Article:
Background: Optimization of body weight and composition is a key priority for elite athletes striving for a competitive advantage. The present investigation was designed to characterize various parameters related to weight control in Olympic competitors.
Design: Cross-sectional study.
Setting: Research unit at a University Hospital.
Participants: 223 athletes (125 men and 98 women, with only 1 drop-out), all members of the Swedish teams participating in the Olympic Games of 2002 and 2004.
Main outcome measurements: Self-reported body weight and height, from which BMI was calculated, variation in weight during the year prior to Olympic competition, and self-reported weight control strategies by questionnaire. The athletes were divided into two groups on the basis of whether their sporting discipline emphasized leanness or not.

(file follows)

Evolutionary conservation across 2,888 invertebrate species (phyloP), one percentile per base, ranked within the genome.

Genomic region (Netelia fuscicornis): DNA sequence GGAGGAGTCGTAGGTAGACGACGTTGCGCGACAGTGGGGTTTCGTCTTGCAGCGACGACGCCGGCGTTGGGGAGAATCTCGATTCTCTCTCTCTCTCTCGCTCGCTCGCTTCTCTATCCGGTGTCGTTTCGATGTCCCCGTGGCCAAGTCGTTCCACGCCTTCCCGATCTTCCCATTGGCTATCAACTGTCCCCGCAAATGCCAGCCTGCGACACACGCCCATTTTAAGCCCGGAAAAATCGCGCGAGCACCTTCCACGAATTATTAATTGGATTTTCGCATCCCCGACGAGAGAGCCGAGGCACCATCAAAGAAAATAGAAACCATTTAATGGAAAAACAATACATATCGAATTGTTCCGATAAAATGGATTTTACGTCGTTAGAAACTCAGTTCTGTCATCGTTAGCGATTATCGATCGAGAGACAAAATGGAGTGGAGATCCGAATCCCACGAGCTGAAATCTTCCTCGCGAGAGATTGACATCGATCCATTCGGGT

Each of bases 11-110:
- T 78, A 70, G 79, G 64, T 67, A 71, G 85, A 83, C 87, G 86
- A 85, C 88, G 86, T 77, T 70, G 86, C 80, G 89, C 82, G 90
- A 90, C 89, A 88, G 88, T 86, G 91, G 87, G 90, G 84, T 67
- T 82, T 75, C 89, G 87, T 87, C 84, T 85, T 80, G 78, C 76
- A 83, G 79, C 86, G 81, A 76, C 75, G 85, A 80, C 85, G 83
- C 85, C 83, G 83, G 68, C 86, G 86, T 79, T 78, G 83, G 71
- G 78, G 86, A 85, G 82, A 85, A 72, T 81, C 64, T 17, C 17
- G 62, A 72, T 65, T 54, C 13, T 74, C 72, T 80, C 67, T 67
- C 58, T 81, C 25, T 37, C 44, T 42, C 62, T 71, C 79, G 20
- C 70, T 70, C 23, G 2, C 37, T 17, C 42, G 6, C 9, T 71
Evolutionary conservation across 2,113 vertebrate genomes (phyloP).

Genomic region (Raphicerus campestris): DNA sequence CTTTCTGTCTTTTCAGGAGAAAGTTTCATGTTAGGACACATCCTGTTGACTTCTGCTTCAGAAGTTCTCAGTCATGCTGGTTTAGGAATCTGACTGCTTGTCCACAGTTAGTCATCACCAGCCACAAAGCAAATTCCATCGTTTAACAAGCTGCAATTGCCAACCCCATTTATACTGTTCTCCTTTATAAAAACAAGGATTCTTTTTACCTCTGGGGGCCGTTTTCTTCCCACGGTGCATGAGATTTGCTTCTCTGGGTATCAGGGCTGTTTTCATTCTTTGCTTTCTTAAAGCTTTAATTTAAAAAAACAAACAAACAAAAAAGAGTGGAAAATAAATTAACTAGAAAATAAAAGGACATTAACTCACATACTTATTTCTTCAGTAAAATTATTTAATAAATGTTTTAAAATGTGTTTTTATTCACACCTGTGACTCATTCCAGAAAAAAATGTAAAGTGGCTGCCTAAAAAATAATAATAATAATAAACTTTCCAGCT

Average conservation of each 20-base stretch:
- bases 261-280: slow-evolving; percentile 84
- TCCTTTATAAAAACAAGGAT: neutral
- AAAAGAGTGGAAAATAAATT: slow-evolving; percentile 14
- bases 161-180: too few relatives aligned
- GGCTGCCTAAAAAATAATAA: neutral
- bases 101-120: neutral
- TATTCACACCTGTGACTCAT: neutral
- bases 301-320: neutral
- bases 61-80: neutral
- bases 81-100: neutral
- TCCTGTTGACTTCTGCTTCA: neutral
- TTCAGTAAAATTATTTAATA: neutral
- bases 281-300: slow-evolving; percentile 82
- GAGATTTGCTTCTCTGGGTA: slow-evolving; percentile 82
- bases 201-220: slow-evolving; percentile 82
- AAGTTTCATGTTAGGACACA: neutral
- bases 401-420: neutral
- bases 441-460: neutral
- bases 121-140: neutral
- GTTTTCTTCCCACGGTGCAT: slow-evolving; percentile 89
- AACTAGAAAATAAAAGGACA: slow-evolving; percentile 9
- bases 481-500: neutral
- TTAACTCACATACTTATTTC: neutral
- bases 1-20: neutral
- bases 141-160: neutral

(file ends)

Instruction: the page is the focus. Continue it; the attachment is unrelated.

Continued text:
Results: The athletes participating in disciplines that emphasize leanness demonstrated a lower mean BMI (22.7 +/- 2.7 vs 3.7 +/- 2.3 for nonlean athletes, P < 0.05), greater variation in weight (5.3% vs 4.7%, P < 0.05), more frequent attempts to lose weight (P < 0.001), longer total training time (P < 0.001), a higher training load yet weighed more than they desired at the time of competition. These differences were most evident in male athletes. Furthermore, 9.4% of lean athletes reported previously suffering from an eating disorder, in comparison to 2.7% of the nonlean athletes (P < 0.05). More athletes in disciplines emphasizing leanness also reported being ill during the prior 3 month period (38.5% vs 21.6%, P < 0.05).
Conclusions: This investigation reveals that the weight control practices employed by Olympic athletes participating disciplines that emphasize leanness appear to be suboptimal. Counseling concerning weight control could be used as a tool to prevent illness and enhance performance.